Another option is to find locations in the code that aren't well tested. Perhaps this portion of the code was done by a development group that seems to fly below the radar or by a group of savvy, intimidating developers. Bingo! This is the perfect spot to test. Jump in, see what you find. Chances are high you'll find significant defects where other testers fear to tread.

Yet another option is to find areas in the application that are ignored because they're complex, unpopular, or may be older and less interesting to test. And it goes without saying, if the area isn't tested well, there are likely defects waiting to be found there.

Data transfers

When data is transferred or messaged between tables, the code that manages this holds a potential failure point. Often, development teams may not communicate clearly when changes are made to one end of the message, which may break things at the unsuspecting other end. Passing data is error prone, and database development is not as evolved as other application development. Data transfers or messaging systems remain prime places to find high-priority defects.

As you perform exploratory testing, focus on how customers could possibly interrupt, corrupt, or crash the messaging system. Sometimes this can involve turning on error logs for troubleshooting or overloading the system with a larger than normal number of messages. Frequently the configuration settings available to customers may contain defects or fail to be updated along with the latest code, so if a user changes a specific configuration setting, the messaging system fails.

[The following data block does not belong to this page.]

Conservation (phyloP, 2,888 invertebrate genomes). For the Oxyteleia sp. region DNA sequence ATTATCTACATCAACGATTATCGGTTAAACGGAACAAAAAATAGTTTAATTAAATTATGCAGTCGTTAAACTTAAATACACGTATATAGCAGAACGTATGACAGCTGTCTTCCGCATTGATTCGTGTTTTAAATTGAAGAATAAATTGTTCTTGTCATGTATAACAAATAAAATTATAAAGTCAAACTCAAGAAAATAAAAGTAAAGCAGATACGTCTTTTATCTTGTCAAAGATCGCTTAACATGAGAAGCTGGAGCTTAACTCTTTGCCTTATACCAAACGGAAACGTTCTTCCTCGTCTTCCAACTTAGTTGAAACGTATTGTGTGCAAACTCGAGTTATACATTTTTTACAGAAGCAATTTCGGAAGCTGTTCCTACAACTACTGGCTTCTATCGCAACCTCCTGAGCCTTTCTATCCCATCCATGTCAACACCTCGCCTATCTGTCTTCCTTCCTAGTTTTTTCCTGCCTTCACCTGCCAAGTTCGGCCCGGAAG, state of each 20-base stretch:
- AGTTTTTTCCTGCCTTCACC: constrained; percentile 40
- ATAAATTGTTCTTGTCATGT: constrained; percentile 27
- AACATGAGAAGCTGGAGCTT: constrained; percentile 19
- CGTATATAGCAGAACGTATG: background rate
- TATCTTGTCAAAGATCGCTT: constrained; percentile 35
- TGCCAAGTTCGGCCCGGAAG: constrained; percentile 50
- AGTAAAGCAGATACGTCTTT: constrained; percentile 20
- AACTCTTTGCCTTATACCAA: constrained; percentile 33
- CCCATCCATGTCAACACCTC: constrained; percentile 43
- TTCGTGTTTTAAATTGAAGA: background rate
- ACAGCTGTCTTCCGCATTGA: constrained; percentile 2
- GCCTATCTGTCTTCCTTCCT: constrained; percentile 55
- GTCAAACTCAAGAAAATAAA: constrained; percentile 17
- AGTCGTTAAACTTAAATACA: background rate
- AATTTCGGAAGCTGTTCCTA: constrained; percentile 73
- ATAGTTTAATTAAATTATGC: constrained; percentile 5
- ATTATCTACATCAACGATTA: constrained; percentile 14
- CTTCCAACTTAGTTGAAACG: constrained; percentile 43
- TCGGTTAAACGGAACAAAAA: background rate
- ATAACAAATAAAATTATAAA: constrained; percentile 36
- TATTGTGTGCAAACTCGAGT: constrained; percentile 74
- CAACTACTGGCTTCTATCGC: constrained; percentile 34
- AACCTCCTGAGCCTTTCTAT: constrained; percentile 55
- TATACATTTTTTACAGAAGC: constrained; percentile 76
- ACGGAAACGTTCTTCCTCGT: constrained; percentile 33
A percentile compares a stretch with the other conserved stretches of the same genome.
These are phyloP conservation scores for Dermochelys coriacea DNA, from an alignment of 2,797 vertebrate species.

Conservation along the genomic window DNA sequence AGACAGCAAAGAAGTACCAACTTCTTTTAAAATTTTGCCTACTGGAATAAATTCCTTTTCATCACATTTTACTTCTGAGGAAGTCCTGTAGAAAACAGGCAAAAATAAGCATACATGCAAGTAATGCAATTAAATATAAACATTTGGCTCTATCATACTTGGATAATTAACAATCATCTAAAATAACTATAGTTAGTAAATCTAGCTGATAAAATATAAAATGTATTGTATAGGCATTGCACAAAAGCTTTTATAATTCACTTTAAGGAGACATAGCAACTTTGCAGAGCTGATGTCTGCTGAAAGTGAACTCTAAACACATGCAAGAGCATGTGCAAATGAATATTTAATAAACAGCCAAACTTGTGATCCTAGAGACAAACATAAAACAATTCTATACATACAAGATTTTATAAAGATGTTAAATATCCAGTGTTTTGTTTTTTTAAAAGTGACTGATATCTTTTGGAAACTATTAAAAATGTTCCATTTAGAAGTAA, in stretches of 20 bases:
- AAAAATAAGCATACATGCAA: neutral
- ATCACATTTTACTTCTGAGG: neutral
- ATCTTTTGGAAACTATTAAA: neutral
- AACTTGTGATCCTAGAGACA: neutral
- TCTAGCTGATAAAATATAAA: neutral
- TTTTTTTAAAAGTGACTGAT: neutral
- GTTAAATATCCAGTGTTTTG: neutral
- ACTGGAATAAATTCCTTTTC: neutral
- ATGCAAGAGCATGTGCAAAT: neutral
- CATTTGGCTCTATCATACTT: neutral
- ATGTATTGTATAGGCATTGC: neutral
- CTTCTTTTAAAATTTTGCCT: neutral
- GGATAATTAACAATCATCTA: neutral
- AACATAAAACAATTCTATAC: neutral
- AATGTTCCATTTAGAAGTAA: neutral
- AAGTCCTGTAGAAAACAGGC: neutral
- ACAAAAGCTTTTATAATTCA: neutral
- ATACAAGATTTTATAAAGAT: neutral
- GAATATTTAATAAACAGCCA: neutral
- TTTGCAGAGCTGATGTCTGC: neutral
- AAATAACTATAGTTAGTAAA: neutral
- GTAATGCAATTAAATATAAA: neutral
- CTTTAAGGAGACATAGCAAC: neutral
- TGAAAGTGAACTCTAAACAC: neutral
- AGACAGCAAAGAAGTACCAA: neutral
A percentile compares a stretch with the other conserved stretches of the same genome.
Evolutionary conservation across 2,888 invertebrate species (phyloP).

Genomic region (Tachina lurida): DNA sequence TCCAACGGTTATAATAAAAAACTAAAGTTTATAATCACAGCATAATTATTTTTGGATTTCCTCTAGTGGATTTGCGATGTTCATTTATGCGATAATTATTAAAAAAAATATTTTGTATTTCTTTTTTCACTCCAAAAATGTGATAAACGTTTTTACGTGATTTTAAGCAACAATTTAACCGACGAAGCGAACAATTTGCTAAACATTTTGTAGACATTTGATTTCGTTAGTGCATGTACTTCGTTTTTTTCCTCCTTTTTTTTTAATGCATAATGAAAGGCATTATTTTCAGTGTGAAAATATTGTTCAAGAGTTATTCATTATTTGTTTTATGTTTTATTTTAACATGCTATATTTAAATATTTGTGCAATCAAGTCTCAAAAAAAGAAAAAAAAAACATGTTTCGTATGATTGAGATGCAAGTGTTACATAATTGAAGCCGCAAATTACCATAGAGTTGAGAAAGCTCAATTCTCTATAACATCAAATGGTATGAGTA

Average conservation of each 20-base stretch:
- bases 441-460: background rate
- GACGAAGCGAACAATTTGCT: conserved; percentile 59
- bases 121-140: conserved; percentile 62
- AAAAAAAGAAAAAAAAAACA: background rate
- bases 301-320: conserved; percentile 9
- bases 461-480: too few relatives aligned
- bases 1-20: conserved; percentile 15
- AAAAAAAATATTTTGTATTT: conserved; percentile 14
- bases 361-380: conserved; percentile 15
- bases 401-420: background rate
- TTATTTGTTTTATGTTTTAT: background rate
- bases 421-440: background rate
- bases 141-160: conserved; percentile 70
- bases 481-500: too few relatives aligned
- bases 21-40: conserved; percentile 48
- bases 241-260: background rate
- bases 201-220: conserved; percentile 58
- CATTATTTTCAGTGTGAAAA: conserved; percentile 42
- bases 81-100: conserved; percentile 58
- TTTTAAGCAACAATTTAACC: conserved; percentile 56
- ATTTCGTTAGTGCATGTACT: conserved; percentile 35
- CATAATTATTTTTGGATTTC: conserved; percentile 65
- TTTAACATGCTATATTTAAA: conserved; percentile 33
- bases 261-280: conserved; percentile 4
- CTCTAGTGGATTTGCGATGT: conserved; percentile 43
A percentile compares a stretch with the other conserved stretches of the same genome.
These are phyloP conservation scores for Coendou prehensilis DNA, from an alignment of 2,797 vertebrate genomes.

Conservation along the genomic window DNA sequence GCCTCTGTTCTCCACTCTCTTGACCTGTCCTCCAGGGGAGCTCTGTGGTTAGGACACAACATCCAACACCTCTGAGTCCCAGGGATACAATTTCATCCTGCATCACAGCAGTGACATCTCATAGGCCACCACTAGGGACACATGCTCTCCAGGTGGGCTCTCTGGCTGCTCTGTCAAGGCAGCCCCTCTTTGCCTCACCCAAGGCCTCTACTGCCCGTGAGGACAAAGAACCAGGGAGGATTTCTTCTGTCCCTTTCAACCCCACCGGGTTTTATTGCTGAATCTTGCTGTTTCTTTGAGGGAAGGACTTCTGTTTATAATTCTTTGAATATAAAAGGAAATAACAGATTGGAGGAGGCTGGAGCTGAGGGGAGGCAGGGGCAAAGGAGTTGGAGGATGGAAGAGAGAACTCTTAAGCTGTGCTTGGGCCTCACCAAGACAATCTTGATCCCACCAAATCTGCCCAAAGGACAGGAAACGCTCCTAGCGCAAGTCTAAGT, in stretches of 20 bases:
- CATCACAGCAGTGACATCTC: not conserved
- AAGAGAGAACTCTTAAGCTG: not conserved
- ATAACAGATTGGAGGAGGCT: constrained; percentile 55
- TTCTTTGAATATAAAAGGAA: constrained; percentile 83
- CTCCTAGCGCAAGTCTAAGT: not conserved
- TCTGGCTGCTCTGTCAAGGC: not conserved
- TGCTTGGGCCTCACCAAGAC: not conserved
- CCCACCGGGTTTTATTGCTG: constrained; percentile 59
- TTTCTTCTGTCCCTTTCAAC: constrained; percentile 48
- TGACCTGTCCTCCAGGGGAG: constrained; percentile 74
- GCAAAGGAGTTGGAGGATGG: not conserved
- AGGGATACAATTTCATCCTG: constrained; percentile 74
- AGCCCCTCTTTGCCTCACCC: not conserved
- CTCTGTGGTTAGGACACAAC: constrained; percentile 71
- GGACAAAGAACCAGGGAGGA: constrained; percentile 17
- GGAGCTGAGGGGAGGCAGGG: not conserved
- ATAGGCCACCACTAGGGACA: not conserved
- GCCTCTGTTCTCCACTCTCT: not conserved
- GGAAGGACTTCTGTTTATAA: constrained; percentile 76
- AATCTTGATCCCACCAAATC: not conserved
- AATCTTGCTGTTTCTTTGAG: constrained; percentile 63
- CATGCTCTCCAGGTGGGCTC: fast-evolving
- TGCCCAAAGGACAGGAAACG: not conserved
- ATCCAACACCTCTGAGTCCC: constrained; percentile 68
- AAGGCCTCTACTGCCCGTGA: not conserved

Moving away from default mode

Here's a situation I've encountered from time to time. A business decides they want the application to perform differently, and there's a configuration setting that controls the function in question. Many test teams don't, or frequently can't, test all configuration setting options. In fact, not all the defaults themselves may be fully tested, let alone the numerous configuration setting possibilities that exist within the majority of software applications.

When you explore the depths of configuration, you'll definitely find defects. It may take some digging, but eventually you'll land on a lethal combination. I always start with settings for anything that's regulated or high risk—for example, in medical applications this could be medication ordering, dosing calculations, or diagnosis coding. High-risk areas are important to hit first because they potentially cause the most damage. It may be tedious to flip switch after switch in random combinations, but you'll eventually find a defect—or even several.

Pay attention and look for settings that contradict each other. Turn them both on and see what happens. One has to trump the other, or the conflict will cause a failure.

Exploratory testing is not only useful for finding defects. It also allows the QA team to creatively search and test areas they may not normally venture into. Additionally, it opens up to scrutiny areas that are often skipped or lightly tested. All you need is a software application and the willingness to creatively and diligently disassemble it.

Image source: Flickr

Keep learning

Read more articles about: App Dev & TestingTesting